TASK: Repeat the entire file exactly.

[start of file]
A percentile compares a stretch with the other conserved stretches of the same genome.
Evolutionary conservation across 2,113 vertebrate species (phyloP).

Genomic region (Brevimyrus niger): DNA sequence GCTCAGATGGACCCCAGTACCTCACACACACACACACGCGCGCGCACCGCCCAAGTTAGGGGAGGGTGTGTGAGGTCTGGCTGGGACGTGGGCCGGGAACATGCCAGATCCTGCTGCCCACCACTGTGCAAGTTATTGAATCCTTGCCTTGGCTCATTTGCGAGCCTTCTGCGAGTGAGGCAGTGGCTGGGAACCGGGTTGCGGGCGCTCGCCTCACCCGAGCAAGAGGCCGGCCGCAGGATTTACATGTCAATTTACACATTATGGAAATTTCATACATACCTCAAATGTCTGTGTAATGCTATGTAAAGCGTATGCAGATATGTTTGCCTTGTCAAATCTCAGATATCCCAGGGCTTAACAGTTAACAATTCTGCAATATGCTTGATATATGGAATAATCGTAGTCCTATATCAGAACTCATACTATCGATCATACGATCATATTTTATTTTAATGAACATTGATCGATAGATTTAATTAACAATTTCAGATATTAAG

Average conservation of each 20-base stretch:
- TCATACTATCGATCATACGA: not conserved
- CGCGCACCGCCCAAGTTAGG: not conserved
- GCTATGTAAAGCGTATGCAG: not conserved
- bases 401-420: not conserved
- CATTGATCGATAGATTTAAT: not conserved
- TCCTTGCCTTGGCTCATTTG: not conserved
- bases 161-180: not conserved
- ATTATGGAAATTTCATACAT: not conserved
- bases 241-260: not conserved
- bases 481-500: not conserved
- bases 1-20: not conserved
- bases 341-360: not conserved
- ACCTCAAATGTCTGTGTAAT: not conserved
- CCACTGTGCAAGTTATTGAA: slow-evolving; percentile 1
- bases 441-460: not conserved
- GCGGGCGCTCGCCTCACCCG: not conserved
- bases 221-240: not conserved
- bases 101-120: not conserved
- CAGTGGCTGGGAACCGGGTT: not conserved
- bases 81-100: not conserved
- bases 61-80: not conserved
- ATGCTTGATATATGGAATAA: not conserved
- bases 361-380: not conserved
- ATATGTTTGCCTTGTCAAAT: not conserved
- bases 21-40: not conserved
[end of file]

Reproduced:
A percentile compares a stretch with the other conserved stretches of the same genome.
Evolutionary conservation across 2,113 vertebrate species (phyloP).

Genomic region (Brevimyrus niger): DNA sequence GCTCAGATGGACCCCAGTACCTCACACACACACACACGCGCGCGCACCGCCCAAGTTAGGGGAGGGTGTGTGAGGTCTGGCTGGGACGTGGGCCGGGAACATGCCAGATCCTGCTGCCCACCACTGTGCAAGTTATTGAATCCTTGCCTTGGCTCATTTGCGAGCCTTCTGCGAGTGAGGCAGTGGCTGGGAACCGGGTTGCGGGCGCTCGCCTCACCCGAGCAAGAGGCCGGCCGCAGGATTTACATGTCAATTTACACATTATGGAAATTTCATACATACCTCAAATGTCTGTGTAATGCTATGTAAAGCGTATGCAGATATGTTTGCCTTGTCAAATCTCAGATATCCCAGGGCTTAACAGTTAACAATTCTGCAATATGCTTGATATATGGAATAATCGTAGTCCTATATCAGAACTCATACTATCGATCATACGATCATATTTTATTTTAATGAACATTGATCGATAGATTTAATTAACAATTTCAGATATTAAG

Average conservation of each 20-base stretch:
- TCATACTATCGATCATACGA: not conserved
- CGCGCACCGCCCAAGTTAGG: not conserved
- GCTATGTAAAGCGTATGCAG: not conserved
- bases 401-420: not conserved
- CATTGATCGATAGATTTAAT: not conserved
- TCCTTGCCTTGGCTCATTTG: not conserved
- bases 161-180: not conserved
- ATTATGGAAATTTCATACAT: not conserved
- bases 241-260: not conserved
- bases 481-500: not conserved
- bases 1-20: not conserved
- bases 341-360: not conserved
- ACCTCAAATGTCTGTGTAAT: not conserved
- CCACTGTGCAAGTTATTGAA: slow-evolving; percentile 1
- bases 441-460: not conserved
- GCGGGCGCTCGCCTCACCCG: not conserved
- bases 221-240: not conserved
- bases 101-120: not conserved
- CAGTGGCTGGGAACCGGGTT: not conserved
- bases 81-100: not conserved
- bases 61-80: not conserved
- ATGCTTGATATATGGAATAA: not conserved
- bases 361-380: not conserved
- ATATGTTTGCCTTGTCAAAT: not conserved
- bases 21-40: not conserved